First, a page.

Santorum made this particular comment on February 5, at the Grace Bible Church in Columbia, Missouri. James Dobson, founder of Focus on the Family (the Christian organization which was the subject of Jeffrey Sharlet’s book “The Family”) and a Santorum supporter (Dobson endorsed Santorum), moderated the forum.
Santorum claimed that in the Netherlands, the elderly are euthanized without their consent:
“In the Netherlands people wear a different bracelet if you're elderly and the bracelet is 'do not euthanize me.' Because they have voluntary euthanasia in the Netherlands, but half the people who are euthanized every year, and it's 10 percent of all deaths for the Netherlands, half of those people are euthanized involuntarily at hospitals because they are older and sick. And so elderly people in the Netherlands don't go to the hospital, they go to another country, because they are afraid, because of budget purposes, that they will not come out of that hospital if they go in with sickness.”
As you might imagine, his inaccurate and patently false comments regarding a law regulating end of life procedures in the Netherlands, caused quite an uproar in the Netherlands.
FactCheck.org on the actual facts:
First, let's review the law. The 2001 Termination of Life on Request and Assisted Suicide (Review Procedures) Act allows Dutch citizens to end their lives if they are suffering from a medical condition that causes "unbearable suffering with no prospect of improvement." There are two end-of-life procedures: euthanasia, where a doctor administers a fatal drug, or assisted suicide, where the doctor prescribes the fatal drug and the patient administers it. The law took effect on April 1, 2002.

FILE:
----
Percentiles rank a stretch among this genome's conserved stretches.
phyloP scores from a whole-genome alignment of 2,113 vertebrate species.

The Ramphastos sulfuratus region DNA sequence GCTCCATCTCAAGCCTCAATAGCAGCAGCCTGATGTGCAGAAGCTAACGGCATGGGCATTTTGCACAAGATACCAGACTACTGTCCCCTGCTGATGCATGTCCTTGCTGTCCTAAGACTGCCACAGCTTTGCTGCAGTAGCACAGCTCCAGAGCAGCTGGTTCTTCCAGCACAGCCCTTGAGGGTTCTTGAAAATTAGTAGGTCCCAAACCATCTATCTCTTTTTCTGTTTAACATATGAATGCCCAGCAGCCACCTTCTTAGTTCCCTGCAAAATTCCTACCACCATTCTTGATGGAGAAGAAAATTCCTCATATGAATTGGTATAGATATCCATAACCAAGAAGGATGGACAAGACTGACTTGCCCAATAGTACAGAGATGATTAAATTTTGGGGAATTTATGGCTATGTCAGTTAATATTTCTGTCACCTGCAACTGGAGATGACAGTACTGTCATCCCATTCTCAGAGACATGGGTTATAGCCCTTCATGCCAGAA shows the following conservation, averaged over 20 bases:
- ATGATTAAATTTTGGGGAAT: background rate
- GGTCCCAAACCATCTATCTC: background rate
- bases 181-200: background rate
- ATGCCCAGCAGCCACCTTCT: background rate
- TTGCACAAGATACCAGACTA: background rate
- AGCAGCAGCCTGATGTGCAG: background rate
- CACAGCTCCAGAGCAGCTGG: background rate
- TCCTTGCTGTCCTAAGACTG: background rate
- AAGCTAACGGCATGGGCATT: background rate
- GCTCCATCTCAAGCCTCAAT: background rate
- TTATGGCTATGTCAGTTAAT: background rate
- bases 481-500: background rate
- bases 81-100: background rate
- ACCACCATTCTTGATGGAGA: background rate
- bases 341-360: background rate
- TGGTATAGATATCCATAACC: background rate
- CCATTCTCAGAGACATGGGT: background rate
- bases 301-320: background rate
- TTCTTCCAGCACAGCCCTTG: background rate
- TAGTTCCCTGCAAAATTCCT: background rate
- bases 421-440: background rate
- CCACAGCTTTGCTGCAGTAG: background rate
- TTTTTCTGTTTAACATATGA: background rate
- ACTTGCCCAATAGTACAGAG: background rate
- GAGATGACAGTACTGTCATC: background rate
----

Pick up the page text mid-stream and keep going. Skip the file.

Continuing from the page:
According to a publication distributed by the Netherlands Ministry of Foreign Affairs, doctors must be satisfied that the patient's request is "voluntary and well-considered," and that there is "unbearable suffering with no prospect for improvement." The patient's doctor must consult at least one other independent doctor, who is responsible for ensuring the "due care criteria" is met.
After the termination of a patient's life, the death must be reported to the government and reviewed by regional committees composed of, at a minimum, a doctor, ethicist and legal expert.
Now, let's look at Santorum's three claims. We'll begin with a stunning claim that the elderly are so afraid of being euthanized for "budget purposes" that they wear "do not euthanize me" bracelets. We were told by a government official and a representative of a Dutch physicians' association that this is simply not true.
When we contacted the Ministry of Health, Welfare and Sport, public health spokeswoman Inge Freriksen told us that "a bracelet asking not to be euthanized doesn't exist." Patients would only be euthanized after they followed the set of guidelines as outlined above.